Pouring beer is more than getting the liquid from one vessel to another: it’s an art form, as well as a science that has its own methodologies, constants, and variables.
Of course, no one has perfected pouring liquid gold quite like the Germans, famous for their expertise in all things beer, as well as their stringency in, well, everything. We tapped a real live German — Sylvester Schneider, owner of German bar and restaurant Zum Schneider in New York’s Alphabet City, and expert pourer and drinker of beer — to show us how it’s done correctly.
Know what you’re drinking
According to Schneider, how you pour your beer depends on what you’re drinking. There are three styles of beer: lager, pilsner, and wheat beer (weissbier), and each is poured differently. It also helps to know that there are different wheat beers, some of which have more yeast than others. Schneider Weisse for example has a lot more yeast than Paulaner or Franziskaner beer.
Embrace the foam
“The thing with German beer in general is that you want a nice head. We’ve been getting this complaint for 15 years, since we opened, that we’re not giving people enough bang for their buck. But we’re very stubborn about this: if you don’t like it, go somewhere else,” says Schneider about the American versus the German way.
And indeed, an around 1.5 inch head of foam is standard in Germany, where a beer without foam is just wrong. “Beer needs to look appetizing just like a plate of food needs to look appetizing,” he says, “and a beer with two millimetres of foam is not appetizing, at least not in my world.” He further explains that most German glasses have markings denoting where to fill the glass to: if you fill it all the way to the top, and the little bit of foam melts, you’ve given away too much beer.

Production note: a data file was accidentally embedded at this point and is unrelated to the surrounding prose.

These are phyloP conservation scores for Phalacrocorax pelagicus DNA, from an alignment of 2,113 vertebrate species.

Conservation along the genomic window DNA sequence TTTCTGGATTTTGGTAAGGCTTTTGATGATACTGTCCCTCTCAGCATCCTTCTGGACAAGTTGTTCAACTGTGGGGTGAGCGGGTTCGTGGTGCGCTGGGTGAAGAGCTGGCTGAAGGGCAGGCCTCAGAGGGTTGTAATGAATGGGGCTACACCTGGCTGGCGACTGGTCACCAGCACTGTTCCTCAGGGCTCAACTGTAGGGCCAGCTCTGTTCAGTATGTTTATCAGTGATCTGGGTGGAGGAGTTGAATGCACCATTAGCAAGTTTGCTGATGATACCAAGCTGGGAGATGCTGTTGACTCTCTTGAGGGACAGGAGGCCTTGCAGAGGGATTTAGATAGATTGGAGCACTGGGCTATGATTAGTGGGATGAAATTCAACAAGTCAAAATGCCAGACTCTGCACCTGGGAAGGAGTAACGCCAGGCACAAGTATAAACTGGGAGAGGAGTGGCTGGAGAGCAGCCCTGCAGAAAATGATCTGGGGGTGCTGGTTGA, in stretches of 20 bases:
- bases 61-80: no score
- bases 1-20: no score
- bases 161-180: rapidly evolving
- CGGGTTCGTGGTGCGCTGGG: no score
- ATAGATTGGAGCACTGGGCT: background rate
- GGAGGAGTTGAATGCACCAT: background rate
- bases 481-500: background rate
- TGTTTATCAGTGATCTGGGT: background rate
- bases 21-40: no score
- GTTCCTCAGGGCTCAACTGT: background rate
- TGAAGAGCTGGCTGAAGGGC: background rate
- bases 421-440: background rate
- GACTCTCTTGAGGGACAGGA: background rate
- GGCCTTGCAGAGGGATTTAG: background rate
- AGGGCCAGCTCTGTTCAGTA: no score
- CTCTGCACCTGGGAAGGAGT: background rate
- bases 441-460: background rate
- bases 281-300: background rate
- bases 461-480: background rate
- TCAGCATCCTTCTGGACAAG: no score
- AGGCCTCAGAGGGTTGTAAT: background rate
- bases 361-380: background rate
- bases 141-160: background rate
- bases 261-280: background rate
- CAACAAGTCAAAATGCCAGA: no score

Yearn for yeast
German weissbier has chunks of yeast at the bottom, which are essentially a delicacy that you shouldn’t let go to waste. Make sure to loosen said yeast and pour it into your glass with the rest of the beer (see below).
Ditch the fruit
In general, Germans are anti fruit in beer. “There is only one exception, and that’s a kristallweizen. A kristallweizen wants to have a lemon. A lot of people ask for a lemon for their regular weissbier and we tell them no. Blue Moon started that orange bs. I think the owner of Blue Moon has a huge orange plantation,” Schneider jokes.
Know the three finger rule
At Oktoberfest, there’s something called the three finger rule. Essentially, this means that foam should be about a three finger’s width from the top down. The next three fingers should be the beer you drink, and the next three fingers should be thrown out because if you’re drinking from a mass and thus a whole litre at a time, those last three fingers will be warm by the time you get to them. “I think the owners of the tents made up that rule,” Schneider laughs.
Never, ever consolidate
“One of the most important rules is don’t ever pour your old beer into your new beer. People like to do that here very much.”
How to pour a wheat beer